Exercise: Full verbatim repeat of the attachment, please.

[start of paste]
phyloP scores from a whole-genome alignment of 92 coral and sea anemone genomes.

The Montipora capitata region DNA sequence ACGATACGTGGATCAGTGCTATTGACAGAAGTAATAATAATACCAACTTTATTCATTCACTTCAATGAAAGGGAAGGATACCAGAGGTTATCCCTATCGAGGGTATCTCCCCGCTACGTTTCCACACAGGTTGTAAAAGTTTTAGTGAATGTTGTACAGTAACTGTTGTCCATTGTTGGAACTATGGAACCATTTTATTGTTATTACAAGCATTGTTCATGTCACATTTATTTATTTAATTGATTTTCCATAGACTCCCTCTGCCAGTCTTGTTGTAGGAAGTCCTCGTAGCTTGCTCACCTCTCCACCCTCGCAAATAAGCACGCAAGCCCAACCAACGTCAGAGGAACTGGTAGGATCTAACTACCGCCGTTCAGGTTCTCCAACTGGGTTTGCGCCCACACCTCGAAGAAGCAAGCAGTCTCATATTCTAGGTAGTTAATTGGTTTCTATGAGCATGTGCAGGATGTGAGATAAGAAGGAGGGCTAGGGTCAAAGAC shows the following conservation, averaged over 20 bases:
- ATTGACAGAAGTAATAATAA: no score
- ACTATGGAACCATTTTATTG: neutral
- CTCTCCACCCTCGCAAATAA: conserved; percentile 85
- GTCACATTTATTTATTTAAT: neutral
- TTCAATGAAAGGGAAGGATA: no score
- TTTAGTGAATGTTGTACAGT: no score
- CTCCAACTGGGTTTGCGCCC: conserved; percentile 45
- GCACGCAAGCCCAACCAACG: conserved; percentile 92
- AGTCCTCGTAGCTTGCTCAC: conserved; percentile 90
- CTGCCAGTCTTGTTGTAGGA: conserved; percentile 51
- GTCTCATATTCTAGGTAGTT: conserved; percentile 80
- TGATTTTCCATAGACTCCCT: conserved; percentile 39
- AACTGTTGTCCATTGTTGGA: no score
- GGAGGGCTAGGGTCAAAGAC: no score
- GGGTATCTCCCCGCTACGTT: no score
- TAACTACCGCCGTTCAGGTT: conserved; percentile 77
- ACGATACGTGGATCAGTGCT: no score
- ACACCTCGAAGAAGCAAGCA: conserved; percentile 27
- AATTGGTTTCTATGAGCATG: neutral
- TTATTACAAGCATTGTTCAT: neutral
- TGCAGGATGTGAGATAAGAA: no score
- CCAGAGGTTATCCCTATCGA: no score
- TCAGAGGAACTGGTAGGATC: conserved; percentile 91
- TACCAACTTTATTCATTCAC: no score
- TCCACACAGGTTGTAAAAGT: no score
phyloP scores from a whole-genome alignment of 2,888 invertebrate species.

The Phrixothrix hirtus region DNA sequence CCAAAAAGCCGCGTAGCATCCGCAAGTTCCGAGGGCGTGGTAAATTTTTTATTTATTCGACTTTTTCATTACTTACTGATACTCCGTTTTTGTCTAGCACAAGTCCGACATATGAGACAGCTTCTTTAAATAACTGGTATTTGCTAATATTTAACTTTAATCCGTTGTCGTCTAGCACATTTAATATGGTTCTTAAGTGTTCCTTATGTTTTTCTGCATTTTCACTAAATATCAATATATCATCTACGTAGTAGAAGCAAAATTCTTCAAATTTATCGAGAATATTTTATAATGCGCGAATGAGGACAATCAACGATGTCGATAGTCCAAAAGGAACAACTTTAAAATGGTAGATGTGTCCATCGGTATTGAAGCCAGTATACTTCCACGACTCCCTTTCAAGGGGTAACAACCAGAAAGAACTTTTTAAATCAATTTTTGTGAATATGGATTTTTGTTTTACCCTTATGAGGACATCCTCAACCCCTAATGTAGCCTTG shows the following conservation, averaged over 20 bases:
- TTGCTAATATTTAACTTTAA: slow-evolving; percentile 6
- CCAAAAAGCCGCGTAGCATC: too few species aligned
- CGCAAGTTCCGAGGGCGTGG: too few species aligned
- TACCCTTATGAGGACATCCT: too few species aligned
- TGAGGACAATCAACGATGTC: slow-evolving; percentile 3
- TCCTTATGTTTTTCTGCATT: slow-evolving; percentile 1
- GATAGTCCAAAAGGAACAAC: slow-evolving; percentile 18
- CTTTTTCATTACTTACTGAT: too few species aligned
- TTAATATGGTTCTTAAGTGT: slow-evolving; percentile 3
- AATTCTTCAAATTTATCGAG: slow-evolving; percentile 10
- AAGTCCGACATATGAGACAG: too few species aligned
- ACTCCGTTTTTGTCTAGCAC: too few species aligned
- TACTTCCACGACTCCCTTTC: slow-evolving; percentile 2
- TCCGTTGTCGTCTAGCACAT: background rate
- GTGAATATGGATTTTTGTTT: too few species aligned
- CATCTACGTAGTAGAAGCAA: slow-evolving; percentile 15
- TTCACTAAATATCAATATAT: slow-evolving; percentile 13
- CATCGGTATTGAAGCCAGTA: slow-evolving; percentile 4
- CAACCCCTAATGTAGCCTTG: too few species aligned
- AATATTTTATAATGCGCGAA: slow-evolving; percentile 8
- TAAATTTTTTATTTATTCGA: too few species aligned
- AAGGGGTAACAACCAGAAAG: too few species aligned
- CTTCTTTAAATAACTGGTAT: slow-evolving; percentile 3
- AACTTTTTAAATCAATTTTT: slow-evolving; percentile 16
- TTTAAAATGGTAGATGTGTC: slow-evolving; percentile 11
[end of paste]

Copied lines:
phyloP scores from a whole-genome alignment of 92 coral and sea anemone genomes.

The Montipora capitata region DNA sequence ACGATACGTGGATCAGTGCTATTGACAGAAGTAATAATAATACCAACTTTATTCATTCACTTCAATGAAAGGGAAGGATACCAGAGGTTATCCCTATCGAGGGTATCTCCCCGCTACGTTTCCACACAGGTTGTAAAAGTTTTAGTGAATGTTGTACAGTAACTGTTGTCCATTGTTGGAACTATGGAACCATTTTATTGTTATTACAAGCATTGTTCATGTCACATTTATTTATTTAATTGATTTTCCATAGACTCCCTCTGCCAGTCTTGTTGTAGGAAGTCCTCGTAGCTTGCTCACCTCTCCACCCTCGCAAATAAGCACGCAAGCCCAACCAACGTCAGAGGAACTGGTAGGATCTAACTACCGCCGTTCAGGTTCTCCAACTGGGTTTGCGCCCACACCTCGAAGAAGCAAGCAGTCTCATATTCTAGGTAGTTAATTGGTTTCTATGAGCATGTGCAGGATGTGAGATAAGAAGGAGGGCTAGGGTCAAAGAC shows the following conservation, averaged over 20 bases:
- ATTGACAGAAGTAATAATAA: no score
- ACTATGGAACCATTTTATTG: neutral
- CTCTCCACCCTCGCAAATAA: conserved; percentile 85
- GTCACATTTATTTATTTAAT: neutral
- TTCAATGAAAGGGAAGGATA: no score
- TTTAGTGAATGTTGTACAGT: no score
- CTCCAACTGGGTTTGCGCCC: conserved; percentile 45
- GCACGCAAGCCCAACCAACG: conserved; percentile 92
- AGTCCTCGTAGCTTGCTCAC: conserved; percentile 90
- CTGCCAGTCTTGTTGTAGGA: conserved; percentile 51
- GTCTCATATTCTAGGTAGTT: conserved; percentile 80
- TGATTTTCCATAGACTCCCT: conserved; percentile 39
- AACTGTTGTCCATTGTTGGA: no score
- GGAGGGCTAGGGTCAAAGAC: no score
- GGGTATCTCCCCGCTACGTT: no score
- TAACTACCGCCGTTCAGGTT: conserved; percentile 77
- ACGATACGTGGATCAGTGCT: no score
- ACACCTCGAAGAAGCAAGCA: conserved; percentile 27
- AATTGGTTTCTATGAGCATG: neutral
- TTATTACAAGCATTGTTCAT: neutral
- TGCAGGATGTGAGATAAGAA: no score
- CCAGAGGTTATCCCTATCGA: no score
- TCAGAGGAACTGGTAGGATC: conserved; percentile 91
- TACCAACTTTATTCATTCAC: no score
- TCCACACAGGTTGTAAAAGT: no score
phyloP scores from a whole-genome alignment of 2,888 invertebrate species.

The Phrixothrix hirtus region DNA sequence CCAAAAAGCCGCGTAGCATCCGCAAGTTCCGAGGGCGTGGTAAATTTTTTATTTATTCGACTTTTTCATTACTTACTGATACTCCGTTTTTGTCTAGCACAAGTCCGACATATGAGACAGCTTCTTTAAATAACTGGTATTTGCTAATATTTAACTTTAATCCGTTGTCGTCTAGCACATTTAATATGGTTCTTAAGTGTTCCTTATGTTTTTCTGCATTTTCACTAAATATCAATATATCATCTACGTAGTAGAAGCAAAATTCTTCAAATTTATCGAGAATATTTTATAATGCGCGAATGAGGACAATCAACGATGTCGATAGTCCAAAAGGAACAACTTTAAAATGGTAGATGTGTCCATCGGTATTGAAGCCAGTATACTTCCACGACTCCCTTTCAAGGGGTAACAACCAGAAAGAACTTTTTAAATCAATTTTTGTGAATATGGATTTTTGTTTTACCCTTATGAGGACATCCTCAACCCCTAATGTAGCCTTG shows the following conservation, averaged over 20 bases:
- TTGCTAATATTTAACTTTAA: slow-evolving; percentile 6
- CCAAAAAGCCGCGTAGCATC: too few species aligned
- CGCAAGTTCCGAGGGCGTGG: too few species aligned
- TACCCTTATGAGGACATCCT: too few species aligned
- TGAGGACAATCAACGATGTC: slow-evolving; percentile 3
- TCCTTATGTTTTTCTGCATT: slow-evolving; percentile 1
- GATAGTCCAAAAGGAACAAC: slow-evolving; percentile 18
- CTTTTTCATTACTTACTGAT: too few species aligned
- TTAATATGGTTCTTAAGTGT: slow-evolving; percentile 3
- AATTCTTCAAATTTATCGAG: slow-evolving; percentile 10
- AAGTCCGACATATGAGACAG: too few species aligned
- ACTCCGTTTTTGTCTAGCAC: too few species aligned
- TACTTCCACGACTCCCTTTC: slow-evolving; percentile 2
- TCCGTTGTCGTCTAGCACAT: background rate
- GTGAATATGGATTTTTGTTT: too few species aligned
- CATCTACGTAGTAGAAGCAA: slow-evolving; percentile 15
- TTCACTAAATATCAATATAT: slow-evolving; percentile 13
- CATCGGTATTGAAGCCAGTA: slow-evolving; percentile 4
- CAACCCCTAATGTAGCCTTG: too few species aligned
- AATATTTTATAATGCGCGAA: slow-evolving; percentile 8
- TAAATTTTTTATTTATTCGA: too few species aligned
- AAGGGGTAACAACCAGAAAG: too few species aligned
- CTTCTTTAAATAACTGGTAT: slow-evolving; percentile 3
- AACTTTTTAAATCAATTTTT: slow-evolving; percentile 16
- TTTAAAATGGTAGATGTGTC: slow-evolving; percentile 11